Object detection with ANNs
This page deals with using Deep Learning for object detection, but note that there are "traditional" (read: not using Deep Learning) methods to deal with this task, which we have explored in this page.
This task, which consists of teaching a machine to recognise objects in an image and their location, can be addressed, for instance, using TensorFlow and its object detection API (see references) - the procedure is fairly well explained in the references we present, so we will not re-create a notebook here for illustration purposes, but rather refer to existing ones you can use and adapt. We will also briefly talk about using alternative approaches.
This picture illustrate what this is all about - you want to train an ML model to recognise items of choice in pictures, localising them (tracing their bounding box). This was me training a model to detect bottles in images, that would then both recognise their existence and where they were (tracing the bounding box). Top left: me hugging a giant bottle (I'm not sure where this was); bottom left: this was the Atlanta's Coca Cola museum, note how the model is detecting bottles when drawn on the wall; the other two are more traditional bottle pictures from some nights in a bar.
Me training a model for detecting bottles - apologies for the inadvertent ads!
The gist of the work here is that these tasks will use Transfer Learning, basically piggy-backing an existing trained network to adapt the last layers to learn the features of your specific objects. In TensorFlow, you can do this quite easily as they share pre-trained models you can choose for many tasks.
First and foremost, you need data to train upon for the specific objects you want to detect. Creating this data, given that you have to have images annotated with bounding boxes, is no doubt a quite tiring procedure, and rather expensive in terms of time. There are tools you can use to do that - this one, called labelImg, also recommended by D Tran's blog post in the references, is pretty good. It provides you with a GUI where you create the annotations in a click-and-point manner. The tool then saves the data in the form of XML files - so you will have a folder for images and a folder for the XML files.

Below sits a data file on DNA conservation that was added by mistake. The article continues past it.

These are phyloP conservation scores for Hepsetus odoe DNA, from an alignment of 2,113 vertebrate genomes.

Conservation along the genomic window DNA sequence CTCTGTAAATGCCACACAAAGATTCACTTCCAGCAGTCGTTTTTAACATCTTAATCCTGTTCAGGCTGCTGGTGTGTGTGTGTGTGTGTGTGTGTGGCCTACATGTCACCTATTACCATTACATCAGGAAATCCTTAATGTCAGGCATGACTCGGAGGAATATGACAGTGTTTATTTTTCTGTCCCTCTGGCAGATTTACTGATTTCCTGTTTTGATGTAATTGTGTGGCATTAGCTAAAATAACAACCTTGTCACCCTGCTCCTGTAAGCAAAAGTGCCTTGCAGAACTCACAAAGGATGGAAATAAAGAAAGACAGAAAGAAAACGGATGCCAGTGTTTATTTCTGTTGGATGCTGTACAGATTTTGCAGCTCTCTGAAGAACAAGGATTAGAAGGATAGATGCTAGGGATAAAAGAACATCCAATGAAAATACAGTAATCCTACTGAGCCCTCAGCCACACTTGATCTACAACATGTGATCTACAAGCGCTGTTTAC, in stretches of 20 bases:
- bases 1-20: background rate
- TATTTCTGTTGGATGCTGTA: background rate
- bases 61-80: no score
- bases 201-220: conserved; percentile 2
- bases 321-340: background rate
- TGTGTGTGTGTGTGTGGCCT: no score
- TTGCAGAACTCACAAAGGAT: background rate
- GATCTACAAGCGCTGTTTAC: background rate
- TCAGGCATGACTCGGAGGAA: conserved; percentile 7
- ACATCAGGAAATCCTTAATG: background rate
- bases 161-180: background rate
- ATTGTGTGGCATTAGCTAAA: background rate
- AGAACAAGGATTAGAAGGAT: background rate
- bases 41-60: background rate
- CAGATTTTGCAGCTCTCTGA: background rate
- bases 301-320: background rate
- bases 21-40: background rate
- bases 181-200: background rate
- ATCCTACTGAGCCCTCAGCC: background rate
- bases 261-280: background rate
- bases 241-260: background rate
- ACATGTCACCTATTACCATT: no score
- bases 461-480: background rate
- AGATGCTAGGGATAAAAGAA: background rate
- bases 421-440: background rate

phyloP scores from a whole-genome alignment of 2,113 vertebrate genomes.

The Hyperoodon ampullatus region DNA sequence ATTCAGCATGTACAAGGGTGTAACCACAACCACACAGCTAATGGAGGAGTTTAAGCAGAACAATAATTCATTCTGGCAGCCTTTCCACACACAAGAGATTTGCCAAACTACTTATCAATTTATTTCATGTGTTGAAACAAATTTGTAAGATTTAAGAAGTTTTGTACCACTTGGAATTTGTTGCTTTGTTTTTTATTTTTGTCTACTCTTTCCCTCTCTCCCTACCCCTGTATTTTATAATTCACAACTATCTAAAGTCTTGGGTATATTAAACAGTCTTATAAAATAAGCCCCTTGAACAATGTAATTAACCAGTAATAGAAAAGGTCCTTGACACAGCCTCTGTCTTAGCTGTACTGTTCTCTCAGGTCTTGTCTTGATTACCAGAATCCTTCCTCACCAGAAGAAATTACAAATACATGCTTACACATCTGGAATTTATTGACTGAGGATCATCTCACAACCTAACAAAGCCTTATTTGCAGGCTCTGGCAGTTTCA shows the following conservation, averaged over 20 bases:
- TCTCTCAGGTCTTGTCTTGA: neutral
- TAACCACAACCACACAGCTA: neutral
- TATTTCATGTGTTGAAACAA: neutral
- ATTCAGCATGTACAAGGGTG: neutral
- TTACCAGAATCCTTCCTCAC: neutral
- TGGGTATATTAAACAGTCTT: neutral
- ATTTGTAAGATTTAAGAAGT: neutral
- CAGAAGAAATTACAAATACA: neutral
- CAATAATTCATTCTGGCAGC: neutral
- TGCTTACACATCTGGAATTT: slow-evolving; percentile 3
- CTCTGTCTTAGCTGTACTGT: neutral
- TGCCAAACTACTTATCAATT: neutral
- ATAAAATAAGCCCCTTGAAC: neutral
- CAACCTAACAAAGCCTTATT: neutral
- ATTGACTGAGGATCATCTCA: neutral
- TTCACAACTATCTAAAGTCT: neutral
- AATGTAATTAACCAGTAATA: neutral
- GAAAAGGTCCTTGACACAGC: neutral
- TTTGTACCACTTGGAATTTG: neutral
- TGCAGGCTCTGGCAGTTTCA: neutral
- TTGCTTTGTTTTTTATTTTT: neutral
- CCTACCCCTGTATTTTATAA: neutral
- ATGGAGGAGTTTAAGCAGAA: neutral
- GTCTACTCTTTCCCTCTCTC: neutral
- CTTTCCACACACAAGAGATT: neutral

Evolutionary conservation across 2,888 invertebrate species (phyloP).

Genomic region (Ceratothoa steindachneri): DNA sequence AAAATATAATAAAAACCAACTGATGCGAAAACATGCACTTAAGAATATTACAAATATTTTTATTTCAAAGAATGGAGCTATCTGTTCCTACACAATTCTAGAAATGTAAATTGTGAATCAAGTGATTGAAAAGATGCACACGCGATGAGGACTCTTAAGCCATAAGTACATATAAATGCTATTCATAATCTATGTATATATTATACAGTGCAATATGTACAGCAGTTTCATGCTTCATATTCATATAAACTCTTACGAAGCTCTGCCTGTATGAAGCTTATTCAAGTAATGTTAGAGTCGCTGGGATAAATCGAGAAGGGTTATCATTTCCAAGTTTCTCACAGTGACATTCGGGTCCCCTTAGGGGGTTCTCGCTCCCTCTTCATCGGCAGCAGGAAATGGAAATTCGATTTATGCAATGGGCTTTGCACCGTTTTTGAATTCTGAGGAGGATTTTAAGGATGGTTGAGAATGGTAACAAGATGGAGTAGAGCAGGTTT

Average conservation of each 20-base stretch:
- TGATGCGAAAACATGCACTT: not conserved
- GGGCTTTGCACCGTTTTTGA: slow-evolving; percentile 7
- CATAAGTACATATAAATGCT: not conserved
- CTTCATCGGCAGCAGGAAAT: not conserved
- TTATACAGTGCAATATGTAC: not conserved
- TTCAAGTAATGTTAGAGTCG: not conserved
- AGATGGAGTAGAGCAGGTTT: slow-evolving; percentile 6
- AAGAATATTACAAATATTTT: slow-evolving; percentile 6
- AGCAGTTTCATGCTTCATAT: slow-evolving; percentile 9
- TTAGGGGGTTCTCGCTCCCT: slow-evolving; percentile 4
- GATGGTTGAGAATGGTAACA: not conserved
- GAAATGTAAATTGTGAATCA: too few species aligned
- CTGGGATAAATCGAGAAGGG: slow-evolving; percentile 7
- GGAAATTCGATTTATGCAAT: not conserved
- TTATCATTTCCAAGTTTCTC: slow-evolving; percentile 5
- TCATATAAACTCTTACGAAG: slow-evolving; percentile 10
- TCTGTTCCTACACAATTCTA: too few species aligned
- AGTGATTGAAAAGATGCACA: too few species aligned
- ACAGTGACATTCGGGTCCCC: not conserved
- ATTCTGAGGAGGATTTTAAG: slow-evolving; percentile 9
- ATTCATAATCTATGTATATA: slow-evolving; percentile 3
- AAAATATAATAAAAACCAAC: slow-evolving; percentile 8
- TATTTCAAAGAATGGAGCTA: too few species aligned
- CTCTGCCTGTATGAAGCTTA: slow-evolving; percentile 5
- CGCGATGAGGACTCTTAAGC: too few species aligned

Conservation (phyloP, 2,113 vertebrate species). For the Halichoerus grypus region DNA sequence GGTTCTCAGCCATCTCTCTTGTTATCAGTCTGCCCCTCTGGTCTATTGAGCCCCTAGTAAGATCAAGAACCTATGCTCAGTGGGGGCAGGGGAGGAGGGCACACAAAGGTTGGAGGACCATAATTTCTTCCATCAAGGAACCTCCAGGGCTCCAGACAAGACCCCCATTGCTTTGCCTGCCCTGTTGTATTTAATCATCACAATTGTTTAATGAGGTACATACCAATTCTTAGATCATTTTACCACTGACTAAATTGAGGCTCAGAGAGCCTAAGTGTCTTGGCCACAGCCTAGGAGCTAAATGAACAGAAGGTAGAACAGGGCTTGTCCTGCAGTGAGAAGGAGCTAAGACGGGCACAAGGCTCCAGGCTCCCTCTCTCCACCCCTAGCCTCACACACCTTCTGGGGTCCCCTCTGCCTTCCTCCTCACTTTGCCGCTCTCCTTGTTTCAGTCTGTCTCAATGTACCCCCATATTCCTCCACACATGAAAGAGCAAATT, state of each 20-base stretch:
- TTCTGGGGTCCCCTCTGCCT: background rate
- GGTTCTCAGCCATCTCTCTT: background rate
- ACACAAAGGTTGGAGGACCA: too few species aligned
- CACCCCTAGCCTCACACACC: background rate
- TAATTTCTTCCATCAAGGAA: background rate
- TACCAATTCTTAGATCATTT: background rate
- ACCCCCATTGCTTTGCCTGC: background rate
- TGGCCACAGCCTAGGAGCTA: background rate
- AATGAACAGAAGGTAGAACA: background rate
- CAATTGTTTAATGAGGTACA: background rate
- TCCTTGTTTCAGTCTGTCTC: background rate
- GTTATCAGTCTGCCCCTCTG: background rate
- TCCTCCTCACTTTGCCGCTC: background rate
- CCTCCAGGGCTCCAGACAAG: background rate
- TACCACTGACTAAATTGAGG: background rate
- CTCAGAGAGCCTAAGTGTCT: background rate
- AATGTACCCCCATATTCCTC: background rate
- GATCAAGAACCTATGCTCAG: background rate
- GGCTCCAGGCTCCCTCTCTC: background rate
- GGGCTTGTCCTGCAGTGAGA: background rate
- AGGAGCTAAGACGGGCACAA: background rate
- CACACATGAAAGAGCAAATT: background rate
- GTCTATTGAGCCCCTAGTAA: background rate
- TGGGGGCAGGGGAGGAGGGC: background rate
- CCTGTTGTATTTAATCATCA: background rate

How many images do you need for this training? Well, it will largely depend on what you are trying to detect, the quality of the images per se and how distinct the shapes are, as well as clearly the base performance of the model you will use. It will largely be a process of trial and error: you train a model with what you have and based on the results you will decide how to proceed.
For my bottles detection, I had annotated about 500 images - I did this on my own and note that it did cost me some hours (and some risk of carpal tunnel inflammation!) but it was worth it. The results of the model, which I trained as a faster RCNN network using TF's API have been pretty decent and it trained in only half an hour - I've been using a NVIDIA GEFORCE GTX 1080 Ti.
TF wants the input in the format of TFRecords, and the internet is full of tutorials on how to transform the XMLs you have into that - I wrote a blog post on this, see the references.